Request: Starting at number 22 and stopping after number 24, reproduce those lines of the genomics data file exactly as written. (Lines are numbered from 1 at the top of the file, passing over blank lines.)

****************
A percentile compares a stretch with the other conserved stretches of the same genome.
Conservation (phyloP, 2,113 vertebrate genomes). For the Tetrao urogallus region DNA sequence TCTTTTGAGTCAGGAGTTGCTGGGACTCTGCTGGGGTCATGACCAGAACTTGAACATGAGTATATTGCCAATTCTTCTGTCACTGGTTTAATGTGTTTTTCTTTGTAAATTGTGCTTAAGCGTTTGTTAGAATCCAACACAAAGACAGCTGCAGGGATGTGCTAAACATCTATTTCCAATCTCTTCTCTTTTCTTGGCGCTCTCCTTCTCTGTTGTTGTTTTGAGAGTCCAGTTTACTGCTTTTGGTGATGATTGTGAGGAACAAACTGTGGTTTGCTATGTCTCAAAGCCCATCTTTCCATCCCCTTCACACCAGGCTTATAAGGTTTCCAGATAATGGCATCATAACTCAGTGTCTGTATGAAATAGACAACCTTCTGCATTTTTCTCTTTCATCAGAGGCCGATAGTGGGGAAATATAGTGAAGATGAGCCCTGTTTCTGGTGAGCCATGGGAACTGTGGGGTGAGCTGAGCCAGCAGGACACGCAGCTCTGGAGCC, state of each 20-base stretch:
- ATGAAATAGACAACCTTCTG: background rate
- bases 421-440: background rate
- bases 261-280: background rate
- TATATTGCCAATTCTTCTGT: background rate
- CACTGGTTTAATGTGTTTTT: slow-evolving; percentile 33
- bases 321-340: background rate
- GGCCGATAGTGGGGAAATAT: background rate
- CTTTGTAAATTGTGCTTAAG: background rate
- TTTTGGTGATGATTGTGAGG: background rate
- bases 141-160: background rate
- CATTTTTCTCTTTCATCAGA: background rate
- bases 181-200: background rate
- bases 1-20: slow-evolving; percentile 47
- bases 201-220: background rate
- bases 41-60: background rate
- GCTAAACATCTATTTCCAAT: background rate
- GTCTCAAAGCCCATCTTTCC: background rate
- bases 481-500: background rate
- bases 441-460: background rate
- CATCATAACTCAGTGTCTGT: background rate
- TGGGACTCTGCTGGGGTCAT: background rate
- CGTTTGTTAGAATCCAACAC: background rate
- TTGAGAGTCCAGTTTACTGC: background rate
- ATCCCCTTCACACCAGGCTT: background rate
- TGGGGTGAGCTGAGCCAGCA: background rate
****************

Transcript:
- CATCATAACTCAGTGTCTGT: background rate
- TGGGACTCTGCTGGGGTCAT: background rate
- CGTTTGTTAGAATCCAACAC: background rate